Terry Freedman suggests ten things you can do to help leaders in your district understand how edtech really benefits students.
1. Create an exciting atmosphere for the students you teach. You want them to be eager to come to class and to talk about what they’re learning.
2. Make sure there is lots of kids’ work up in your classroom, and, crucially, outside your classroom for passersby to see. Update the display every few weeks.
3. Create a team of digital student leaders who can assist other students as well as teachers. If they have a great-looking pin, t-shirt, or nametag to wear, people will know who they are.
4. Start a weekly blog, written by students.
5. Raise awareness and stimulate discussion by having your students conduct occasional staff surveys on an edtech-related topic (e.g. whether they are worried about identity theft).
6. Set the bar high for your students. Students tend to rise or fall to the level of their teachers’ expectations.
7. Get parents involved and, even better, engaged. How about running some free classes on keeping their children safe online, or a Python, Scratch, or HTML taster session?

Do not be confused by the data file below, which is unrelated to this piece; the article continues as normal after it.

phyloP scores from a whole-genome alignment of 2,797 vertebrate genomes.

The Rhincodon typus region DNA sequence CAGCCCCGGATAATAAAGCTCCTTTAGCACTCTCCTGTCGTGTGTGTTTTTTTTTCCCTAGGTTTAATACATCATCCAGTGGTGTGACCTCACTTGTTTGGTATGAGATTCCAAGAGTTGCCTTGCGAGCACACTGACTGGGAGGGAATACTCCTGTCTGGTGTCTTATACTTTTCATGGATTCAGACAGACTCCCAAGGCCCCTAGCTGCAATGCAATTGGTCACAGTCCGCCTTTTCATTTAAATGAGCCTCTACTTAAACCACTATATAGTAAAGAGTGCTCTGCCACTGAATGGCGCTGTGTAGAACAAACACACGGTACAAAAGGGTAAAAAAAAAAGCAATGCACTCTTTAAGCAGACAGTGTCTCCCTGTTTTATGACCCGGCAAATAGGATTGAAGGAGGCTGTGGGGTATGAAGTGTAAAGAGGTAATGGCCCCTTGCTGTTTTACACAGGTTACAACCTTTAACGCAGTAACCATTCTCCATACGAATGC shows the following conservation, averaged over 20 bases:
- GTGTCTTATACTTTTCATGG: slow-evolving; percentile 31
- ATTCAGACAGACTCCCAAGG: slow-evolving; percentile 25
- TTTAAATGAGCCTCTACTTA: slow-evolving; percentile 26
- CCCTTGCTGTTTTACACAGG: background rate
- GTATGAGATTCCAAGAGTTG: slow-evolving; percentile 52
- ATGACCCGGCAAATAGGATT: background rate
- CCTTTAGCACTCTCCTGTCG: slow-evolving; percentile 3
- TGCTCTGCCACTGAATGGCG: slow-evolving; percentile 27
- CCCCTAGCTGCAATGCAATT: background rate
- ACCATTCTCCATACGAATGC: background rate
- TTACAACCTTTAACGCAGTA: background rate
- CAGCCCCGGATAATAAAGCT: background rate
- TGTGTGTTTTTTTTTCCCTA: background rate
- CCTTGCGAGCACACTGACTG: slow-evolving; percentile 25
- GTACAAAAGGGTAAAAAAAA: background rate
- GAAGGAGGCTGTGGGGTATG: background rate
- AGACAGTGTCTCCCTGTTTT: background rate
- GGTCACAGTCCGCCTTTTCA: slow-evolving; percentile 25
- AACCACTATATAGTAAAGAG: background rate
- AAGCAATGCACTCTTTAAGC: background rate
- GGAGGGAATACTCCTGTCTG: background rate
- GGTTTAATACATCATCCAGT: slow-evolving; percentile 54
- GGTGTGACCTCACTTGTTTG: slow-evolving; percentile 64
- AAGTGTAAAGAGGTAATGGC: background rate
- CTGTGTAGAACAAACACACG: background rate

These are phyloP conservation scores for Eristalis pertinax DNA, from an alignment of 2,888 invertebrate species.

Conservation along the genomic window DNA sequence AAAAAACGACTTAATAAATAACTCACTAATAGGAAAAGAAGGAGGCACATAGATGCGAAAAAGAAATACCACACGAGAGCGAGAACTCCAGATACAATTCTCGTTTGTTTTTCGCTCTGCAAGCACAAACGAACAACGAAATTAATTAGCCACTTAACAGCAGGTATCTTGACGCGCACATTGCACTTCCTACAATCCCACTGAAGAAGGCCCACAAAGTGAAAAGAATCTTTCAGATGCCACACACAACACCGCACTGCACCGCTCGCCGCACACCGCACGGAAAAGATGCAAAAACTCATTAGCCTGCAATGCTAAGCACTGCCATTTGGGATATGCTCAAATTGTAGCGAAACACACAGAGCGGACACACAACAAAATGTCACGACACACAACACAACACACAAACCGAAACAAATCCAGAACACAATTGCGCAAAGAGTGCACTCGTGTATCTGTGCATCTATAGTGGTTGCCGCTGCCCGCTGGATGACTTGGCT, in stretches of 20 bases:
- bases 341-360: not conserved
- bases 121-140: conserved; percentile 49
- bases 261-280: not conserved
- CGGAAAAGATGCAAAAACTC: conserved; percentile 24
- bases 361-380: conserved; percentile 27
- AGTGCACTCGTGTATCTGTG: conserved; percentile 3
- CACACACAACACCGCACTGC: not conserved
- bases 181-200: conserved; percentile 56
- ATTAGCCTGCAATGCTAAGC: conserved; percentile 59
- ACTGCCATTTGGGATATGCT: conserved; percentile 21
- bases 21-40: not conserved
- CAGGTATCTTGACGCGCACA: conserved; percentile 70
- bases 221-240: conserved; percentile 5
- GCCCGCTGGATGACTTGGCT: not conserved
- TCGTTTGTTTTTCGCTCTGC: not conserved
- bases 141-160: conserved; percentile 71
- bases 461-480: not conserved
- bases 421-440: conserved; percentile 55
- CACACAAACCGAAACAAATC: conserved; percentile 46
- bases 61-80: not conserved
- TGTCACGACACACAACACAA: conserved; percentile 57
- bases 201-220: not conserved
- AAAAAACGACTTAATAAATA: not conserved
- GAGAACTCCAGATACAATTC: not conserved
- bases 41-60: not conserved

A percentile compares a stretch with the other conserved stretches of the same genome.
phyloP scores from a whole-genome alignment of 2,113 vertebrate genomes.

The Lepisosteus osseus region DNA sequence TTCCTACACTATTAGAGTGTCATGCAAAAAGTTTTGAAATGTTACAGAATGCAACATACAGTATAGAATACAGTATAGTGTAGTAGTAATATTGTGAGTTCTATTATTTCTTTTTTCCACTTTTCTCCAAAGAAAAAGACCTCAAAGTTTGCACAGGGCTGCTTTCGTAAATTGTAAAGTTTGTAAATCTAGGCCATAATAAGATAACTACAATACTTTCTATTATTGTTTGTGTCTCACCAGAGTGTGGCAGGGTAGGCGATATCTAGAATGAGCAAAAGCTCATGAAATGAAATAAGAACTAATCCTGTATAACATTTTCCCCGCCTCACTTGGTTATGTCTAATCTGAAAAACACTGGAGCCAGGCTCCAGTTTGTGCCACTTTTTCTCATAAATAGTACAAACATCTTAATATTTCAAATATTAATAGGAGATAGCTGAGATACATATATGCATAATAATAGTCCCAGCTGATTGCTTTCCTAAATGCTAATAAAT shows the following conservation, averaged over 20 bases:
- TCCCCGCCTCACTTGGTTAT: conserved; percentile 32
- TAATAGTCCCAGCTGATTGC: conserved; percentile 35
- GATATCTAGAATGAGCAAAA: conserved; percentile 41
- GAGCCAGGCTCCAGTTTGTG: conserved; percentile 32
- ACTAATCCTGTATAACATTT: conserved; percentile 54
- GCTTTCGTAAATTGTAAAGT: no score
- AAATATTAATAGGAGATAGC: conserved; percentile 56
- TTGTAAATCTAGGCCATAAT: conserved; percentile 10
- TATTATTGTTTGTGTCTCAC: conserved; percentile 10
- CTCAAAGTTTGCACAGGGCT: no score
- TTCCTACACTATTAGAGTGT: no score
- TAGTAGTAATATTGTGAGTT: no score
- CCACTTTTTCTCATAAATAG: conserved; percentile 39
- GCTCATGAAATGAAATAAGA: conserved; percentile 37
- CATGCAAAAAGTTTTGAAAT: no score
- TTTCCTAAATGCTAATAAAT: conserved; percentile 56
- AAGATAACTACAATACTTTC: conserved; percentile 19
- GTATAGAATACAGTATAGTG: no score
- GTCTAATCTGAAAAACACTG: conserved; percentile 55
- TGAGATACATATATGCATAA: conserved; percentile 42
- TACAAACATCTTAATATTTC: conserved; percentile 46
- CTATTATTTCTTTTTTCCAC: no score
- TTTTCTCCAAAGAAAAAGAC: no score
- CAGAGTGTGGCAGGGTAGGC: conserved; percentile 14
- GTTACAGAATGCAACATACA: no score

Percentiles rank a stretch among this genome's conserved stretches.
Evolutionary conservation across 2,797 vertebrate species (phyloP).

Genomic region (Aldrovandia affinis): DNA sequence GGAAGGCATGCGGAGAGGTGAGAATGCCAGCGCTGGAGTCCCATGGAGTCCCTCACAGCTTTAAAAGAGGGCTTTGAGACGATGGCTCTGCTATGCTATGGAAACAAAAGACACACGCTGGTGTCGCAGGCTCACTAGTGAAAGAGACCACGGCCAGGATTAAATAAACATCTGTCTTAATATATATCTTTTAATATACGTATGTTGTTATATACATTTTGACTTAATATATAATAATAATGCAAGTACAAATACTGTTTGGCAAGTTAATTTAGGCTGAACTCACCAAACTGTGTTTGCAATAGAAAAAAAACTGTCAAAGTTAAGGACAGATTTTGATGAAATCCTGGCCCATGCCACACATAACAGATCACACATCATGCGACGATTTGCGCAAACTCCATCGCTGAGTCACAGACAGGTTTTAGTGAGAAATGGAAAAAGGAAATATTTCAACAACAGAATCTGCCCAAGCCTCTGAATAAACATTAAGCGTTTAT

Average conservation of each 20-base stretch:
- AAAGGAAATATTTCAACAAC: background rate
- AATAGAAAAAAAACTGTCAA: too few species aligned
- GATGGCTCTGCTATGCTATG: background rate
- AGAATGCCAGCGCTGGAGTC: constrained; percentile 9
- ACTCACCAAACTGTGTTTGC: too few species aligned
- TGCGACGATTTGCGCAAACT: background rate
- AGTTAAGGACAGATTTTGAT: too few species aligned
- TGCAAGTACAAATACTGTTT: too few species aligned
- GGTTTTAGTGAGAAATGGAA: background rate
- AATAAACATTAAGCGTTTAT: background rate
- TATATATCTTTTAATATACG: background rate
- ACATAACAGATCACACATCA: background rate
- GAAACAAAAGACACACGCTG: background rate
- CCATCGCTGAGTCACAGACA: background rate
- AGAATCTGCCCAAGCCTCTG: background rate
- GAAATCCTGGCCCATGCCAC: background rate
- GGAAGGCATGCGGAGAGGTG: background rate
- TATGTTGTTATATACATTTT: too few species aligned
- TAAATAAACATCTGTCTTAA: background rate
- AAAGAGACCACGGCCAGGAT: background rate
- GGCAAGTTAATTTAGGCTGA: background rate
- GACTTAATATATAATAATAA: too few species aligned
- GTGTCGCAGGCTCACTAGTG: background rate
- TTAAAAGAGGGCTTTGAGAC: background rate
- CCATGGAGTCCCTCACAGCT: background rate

8. Write a monthly or quarterly report for your principal or superintendent detailing what has been going well in edtech and what else you could accomplish if you had even more resources.
9. Produce a quarterly newsletter describing the skills the kids have been learning that intersect with other disciplines. For example, if they’ve learned how to use spreadsheets for modeling or drawing graphs, that will be helpful for math and science teachers to know.
10. If you have a computer lab, make it inviting.
Bear in mind that nature abhors a vacuum. If you don’t talk about the edtech in your school then someone else will—and they might not be so positive about it. By building up goodwill towards edtech and improving communication you can effectively enhance both education and understanding.